Postoperatively, pediatric patients typically exhibit low cardiac output. The study by Pediatric Cardiology provided temporary pacing to pediatric patients who underwent cardiovascular surgery with efforts to help enhance cardiac output postoperatively. 60 pediatric patients under the age of 18 consented to participate in the study. However, only 30 of the consenting patients were able to take part in the study. The 30 patients were unable to take part in the study largely because they became tachycardic at baseline postoperatively. Once temporary pacing was placed in the eligible patients, no benefit was determined. Cardiac output did no increase any faster than pediatric surgical patients who did not receive temporary pacing. Because the subjects in this study consisted of such a small subset, the author determined that even though temporary pacing was not beneficial for any of the patients in the study, temporary pacing will be beneficially to patients suffering from bradycardia postoperatively because the pacer will help maintain a normal sinus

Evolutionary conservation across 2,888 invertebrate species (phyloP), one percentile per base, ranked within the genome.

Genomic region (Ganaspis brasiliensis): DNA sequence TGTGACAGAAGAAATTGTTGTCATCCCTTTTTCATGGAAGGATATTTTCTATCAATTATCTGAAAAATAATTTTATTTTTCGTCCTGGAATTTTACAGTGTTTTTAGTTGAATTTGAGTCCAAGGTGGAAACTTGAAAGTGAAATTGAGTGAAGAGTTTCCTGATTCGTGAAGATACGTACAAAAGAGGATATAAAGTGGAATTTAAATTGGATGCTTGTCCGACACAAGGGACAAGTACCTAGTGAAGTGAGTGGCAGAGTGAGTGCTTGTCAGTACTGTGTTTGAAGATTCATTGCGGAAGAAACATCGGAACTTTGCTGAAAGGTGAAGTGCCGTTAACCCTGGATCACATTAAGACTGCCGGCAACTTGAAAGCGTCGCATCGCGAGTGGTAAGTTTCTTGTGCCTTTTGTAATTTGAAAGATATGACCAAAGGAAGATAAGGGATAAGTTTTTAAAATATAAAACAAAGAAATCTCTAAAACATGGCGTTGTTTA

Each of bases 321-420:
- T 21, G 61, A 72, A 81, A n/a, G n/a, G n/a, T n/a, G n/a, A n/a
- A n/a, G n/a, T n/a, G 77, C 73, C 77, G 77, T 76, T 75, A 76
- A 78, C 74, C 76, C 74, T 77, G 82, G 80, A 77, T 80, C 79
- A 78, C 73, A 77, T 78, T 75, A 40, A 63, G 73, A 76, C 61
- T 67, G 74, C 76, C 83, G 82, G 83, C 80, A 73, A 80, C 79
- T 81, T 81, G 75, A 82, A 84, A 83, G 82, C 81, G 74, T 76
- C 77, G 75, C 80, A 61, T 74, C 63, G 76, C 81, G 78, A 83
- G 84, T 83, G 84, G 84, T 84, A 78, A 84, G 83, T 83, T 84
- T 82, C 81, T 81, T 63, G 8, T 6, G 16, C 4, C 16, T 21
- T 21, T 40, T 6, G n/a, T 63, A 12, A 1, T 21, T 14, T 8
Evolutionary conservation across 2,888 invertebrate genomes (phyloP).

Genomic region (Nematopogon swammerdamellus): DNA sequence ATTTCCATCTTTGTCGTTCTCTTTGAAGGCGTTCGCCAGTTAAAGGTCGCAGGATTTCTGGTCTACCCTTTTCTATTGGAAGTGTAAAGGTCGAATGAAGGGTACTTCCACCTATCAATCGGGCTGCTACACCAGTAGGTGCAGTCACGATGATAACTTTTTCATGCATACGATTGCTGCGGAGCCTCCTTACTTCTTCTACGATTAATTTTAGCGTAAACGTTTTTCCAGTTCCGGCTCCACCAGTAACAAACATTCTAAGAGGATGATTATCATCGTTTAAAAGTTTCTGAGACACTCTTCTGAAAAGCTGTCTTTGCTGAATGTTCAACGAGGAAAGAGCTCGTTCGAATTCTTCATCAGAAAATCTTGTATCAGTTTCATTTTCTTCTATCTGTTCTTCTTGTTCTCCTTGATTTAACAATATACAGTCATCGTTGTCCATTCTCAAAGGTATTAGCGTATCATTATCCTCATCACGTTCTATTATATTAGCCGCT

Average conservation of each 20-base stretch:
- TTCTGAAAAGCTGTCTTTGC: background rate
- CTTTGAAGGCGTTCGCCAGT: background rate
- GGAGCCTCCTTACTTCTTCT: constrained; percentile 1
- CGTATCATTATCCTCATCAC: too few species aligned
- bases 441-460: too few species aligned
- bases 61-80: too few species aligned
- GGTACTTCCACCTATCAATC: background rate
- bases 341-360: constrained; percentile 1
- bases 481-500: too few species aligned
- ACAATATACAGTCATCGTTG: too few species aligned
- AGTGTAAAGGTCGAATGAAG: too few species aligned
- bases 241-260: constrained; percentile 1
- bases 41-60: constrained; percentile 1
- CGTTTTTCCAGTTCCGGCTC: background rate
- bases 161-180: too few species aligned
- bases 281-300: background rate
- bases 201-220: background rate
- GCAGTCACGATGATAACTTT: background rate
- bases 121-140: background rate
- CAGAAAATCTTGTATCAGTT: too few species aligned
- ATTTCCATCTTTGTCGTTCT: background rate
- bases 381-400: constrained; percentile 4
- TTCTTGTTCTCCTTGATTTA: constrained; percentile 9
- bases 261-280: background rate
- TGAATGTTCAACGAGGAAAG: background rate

A 45-year-old male comes into the emergency department with symptoms of acute dizziness, dyspnea, chest pressure, and palpitations. He states that he feels that his heart is “racing.”. He has a history of hypertension (HTN) and coronary heart disease (CAD) status post one bare metal stent. He is currently on clopidogrel, aspirin, metoprolol, and Llisinopril. His BP blood pressure is 87/60 mmHg, pulse heart rate 160–-170 beats/min, respirations rate 26 breaths/min, oxygen saturation 90% on room air, and afebrile. His physical exam has pertinent positive findings of diminished global breath sounds and rapid sinus heart sounds. He has no jugular venous distention (JVD), abdominal tenderness, nuchal rigidity, lower extremity swelling, or focal